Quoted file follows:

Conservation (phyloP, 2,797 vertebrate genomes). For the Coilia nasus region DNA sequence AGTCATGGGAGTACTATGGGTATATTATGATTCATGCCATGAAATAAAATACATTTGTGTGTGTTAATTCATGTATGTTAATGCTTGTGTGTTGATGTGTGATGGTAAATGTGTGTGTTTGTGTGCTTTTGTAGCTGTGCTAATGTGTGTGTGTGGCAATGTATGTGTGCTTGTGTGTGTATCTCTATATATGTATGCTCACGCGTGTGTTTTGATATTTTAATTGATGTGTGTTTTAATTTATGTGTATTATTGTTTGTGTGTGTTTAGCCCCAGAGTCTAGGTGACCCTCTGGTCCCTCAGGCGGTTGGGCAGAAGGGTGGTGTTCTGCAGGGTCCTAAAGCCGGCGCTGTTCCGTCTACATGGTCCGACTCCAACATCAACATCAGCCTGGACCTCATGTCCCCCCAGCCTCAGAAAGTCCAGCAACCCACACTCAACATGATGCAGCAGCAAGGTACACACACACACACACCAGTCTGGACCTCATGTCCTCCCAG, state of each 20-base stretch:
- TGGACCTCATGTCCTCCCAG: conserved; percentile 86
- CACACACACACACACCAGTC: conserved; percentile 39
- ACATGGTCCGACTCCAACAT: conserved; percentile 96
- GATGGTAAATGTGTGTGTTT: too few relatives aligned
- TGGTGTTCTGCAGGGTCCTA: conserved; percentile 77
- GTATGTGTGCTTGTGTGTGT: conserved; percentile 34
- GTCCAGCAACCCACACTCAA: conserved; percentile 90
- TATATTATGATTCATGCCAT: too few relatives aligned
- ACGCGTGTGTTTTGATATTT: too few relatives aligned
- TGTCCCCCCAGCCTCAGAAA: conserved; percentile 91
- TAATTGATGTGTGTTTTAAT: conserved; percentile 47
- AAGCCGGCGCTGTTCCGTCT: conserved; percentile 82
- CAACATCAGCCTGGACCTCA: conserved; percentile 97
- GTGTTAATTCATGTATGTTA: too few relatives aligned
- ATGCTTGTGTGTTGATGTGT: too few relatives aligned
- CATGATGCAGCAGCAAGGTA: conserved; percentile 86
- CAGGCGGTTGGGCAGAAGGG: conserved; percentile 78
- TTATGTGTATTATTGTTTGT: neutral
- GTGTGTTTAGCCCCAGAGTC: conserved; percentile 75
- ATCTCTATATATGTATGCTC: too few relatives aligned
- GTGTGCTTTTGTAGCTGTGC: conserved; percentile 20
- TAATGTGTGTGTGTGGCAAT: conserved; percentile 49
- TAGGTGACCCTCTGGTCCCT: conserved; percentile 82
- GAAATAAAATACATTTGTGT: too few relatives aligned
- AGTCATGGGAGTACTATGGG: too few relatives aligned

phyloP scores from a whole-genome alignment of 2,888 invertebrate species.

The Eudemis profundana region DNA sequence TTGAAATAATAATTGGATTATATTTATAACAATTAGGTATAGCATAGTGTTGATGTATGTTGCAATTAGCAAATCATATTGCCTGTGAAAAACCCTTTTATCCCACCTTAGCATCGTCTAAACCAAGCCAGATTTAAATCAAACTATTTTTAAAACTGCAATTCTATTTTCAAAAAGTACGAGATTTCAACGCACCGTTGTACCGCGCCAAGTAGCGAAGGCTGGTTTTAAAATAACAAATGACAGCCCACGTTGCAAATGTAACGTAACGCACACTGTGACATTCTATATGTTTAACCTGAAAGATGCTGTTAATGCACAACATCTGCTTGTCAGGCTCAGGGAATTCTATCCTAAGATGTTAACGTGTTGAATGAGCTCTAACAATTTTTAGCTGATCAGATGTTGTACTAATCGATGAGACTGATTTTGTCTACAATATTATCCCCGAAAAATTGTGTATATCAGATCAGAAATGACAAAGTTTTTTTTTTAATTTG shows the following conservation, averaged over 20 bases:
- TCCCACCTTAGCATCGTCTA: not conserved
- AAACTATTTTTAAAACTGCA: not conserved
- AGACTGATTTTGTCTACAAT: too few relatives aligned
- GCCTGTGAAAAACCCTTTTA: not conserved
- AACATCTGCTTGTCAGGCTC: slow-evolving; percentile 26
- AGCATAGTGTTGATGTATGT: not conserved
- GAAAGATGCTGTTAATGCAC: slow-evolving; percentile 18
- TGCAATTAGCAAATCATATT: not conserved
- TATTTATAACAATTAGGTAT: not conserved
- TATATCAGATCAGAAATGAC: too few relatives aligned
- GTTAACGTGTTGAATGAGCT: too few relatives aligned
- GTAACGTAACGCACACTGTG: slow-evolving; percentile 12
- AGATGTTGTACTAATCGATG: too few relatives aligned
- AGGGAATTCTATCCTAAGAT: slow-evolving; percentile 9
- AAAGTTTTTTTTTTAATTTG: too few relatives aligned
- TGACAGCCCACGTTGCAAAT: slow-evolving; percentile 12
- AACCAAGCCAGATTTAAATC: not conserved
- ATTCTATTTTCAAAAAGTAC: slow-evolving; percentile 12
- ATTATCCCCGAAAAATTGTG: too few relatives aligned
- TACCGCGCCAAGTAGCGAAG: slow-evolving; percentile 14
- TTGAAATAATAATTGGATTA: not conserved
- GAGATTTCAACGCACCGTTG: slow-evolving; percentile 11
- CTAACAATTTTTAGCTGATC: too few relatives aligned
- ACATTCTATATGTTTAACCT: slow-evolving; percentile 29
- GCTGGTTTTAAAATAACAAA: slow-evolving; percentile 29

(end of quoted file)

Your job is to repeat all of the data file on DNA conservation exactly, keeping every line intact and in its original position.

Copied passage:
Conservation (phyloP, 2,797 vertebrate genomes). For the Coilia nasus region DNA sequence AGTCATGGGAGTACTATGGGTATATTATGATTCATGCCATGAAATAAAATACATTTGTGTGTGTTAATTCATGTATGTTAATGCTTGTGTGTTGATGTGTGATGGTAAATGTGTGTGTTTGTGTGCTTTTGTAGCTGTGCTAATGTGTGTGTGTGGCAATGTATGTGTGCTTGTGTGTGTATCTCTATATATGTATGCTCACGCGTGTGTTTTGATATTTTAATTGATGTGTGTTTTAATTTATGTGTATTATTGTTTGTGTGTGTTTAGCCCCAGAGTCTAGGTGACCCTCTGGTCCCTCAGGCGGTTGGGCAGAAGGGTGGTGTTCTGCAGGGTCCTAAAGCCGGCGCTGTTCCGTCTACATGGTCCGACTCCAACATCAACATCAGCCTGGACCTCATGTCCCCCCAGCCTCAGAAAGTCCAGCAACCCACACTCAACATGATGCAGCAGCAAGGTACACACACACACACACCAGTCTGGACCTCATGTCCTCCCAG, state of each 20-base stretch:
- TGGACCTCATGTCCTCCCAG: conserved; percentile 86
- CACACACACACACACCAGTC: conserved; percentile 39
- ACATGGTCCGACTCCAACAT: conserved; percentile 96
- GATGGTAAATGTGTGTGTTT: too few relatives aligned
- TGGTGTTCTGCAGGGTCCTA: conserved; percentile 77
- GTATGTGTGCTTGTGTGTGT: conserved; percentile 34
- GTCCAGCAACCCACACTCAA: conserved; percentile 90
- TATATTATGATTCATGCCAT: too few relatives aligned
- ACGCGTGTGTTTTGATATTT: too few relatives aligned
- TGTCCCCCCAGCCTCAGAAA: conserved; percentile 91
- TAATTGATGTGTGTTTTAAT: conserved; percentile 47
- AAGCCGGCGCTGTTCCGTCT: conserved; percentile 82
- CAACATCAGCCTGGACCTCA: conserved; percentile 97
- GTGTTAATTCATGTATGTTA: too few relatives aligned
- ATGCTTGTGTGTTGATGTGT: too few relatives aligned
- CATGATGCAGCAGCAAGGTA: conserved; percentile 86
- CAGGCGGTTGGGCAGAAGGG: conserved; percentile 78
- TTATGTGTATTATTGTTTGT: neutral
- GTGTGTTTAGCCCCAGAGTC: conserved; percentile 75
- ATCTCTATATATGTATGCTC: too few relatives aligned
- GTGTGCTTTTGTAGCTGTGC: conserved; percentile 20
- TAATGTGTGTGTGTGGCAAT: conserved; percentile 49
- TAGGTGACCCTCTGGTCCCT: conserved; percentile 82
- GAAATAAAATACATTTGTGT: too few relatives aligned
- AGTCATGGGAGTACTATGGG: too few relatives aligned

phyloP scores from a whole-genome alignment of 2,888 invertebrate species.

The Eudemis profundana region DNA sequence TTGAAATAATAATTGGATTATATTTATAACAATTAGGTATAGCATAGTGTTGATGTATGTTGCAATTAGCAAATCATATTGCCTGTGAAAAACCCTTTTATCCCACCTTAGCATCGTCTAAACCAAGCCAGATTTAAATCAAACTATTTTTAAAACTGCAATTCTATTTTCAAAAAGTACGAGATTTCAACGCACCGTTGTACCGCGCCAAGTAGCGAAGGCTGGTTTTAAAATAACAAATGACAGCCCACGTTGCAAATGTAACGTAACGCACACTGTGACATTCTATATGTTTAACCTGAAAGATGCTGTTAATGCACAACATCTGCTTGTCAGGCTCAGGGAATTCTATCCTAAGATGTTAACGTGTTGAATGAGCTCTAACAATTTTTAGCTGATCAGATGTTGTACTAATCGATGAGACTGATTTTGTCTACAATATTATCCCCGAAAAATTGTGTATATCAGATCAGAAATGACAAAGTTTTTTTTTTAATTTG shows the following conservation, averaged over 20 bases:
- TCCCACCTTAGCATCGTCTA: not conserved
- AAACTATTTTTAAAACTGCA: not conserved
- AGACTGATTTTGTCTACAAT: too few relatives aligned
- GCCTGTGAAAAACCCTTTTA: not conserved
- AACATCTGCTTGTCAGGCTC: slow-evolving; percentile 26
- AGCATAGTGTTGATGTATGT: not conserved
- GAAAGATGCTGTTAATGCAC: slow-evolving; percentile 18
- TGCAATTAGCAAATCATATT: not conserved
- TATTTATAACAATTAGGTAT: not conserved
- TATATCAGATCAGAAATGAC: too few relatives aligned
- GTTAACGTGTTGAATGAGCT: too few relatives aligned
- GTAACGTAACGCACACTGTG: slow-evolving; percentile 12
- AGATGTTGTACTAATCGATG: too few relatives aligned
- AGGGAATTCTATCCTAAGAT: slow-evolving; percentile 9
- AAAGTTTTTTTTTTAATTTG: too few relatives aligned
- TGACAGCCCACGTTGCAAAT: slow-evolving; percentile 12
- AACCAAGCCAGATTTAAATC: not conserved
- ATTCTATTTTCAAAAAGTAC: slow-evolving; percentile 12
- ATTATCCCCGAAAAATTGTG: too few relatives aligned
- TACCGCGCCAAGTAGCGAAG: slow-evolving; percentile 14
- TTGAAATAATAATTGGATTA: not conserved
- GAGATTTCAACGCACCGTTG: slow-evolving; percentile 11
- CTAACAATTTTTAGCTGATC: too few relatives aligned
- ACATTCTATATGTTTAACCT: slow-evolving; percentile 29
- GCTGGTTTTAAAATAACAAA: slow-evolving; percentile 29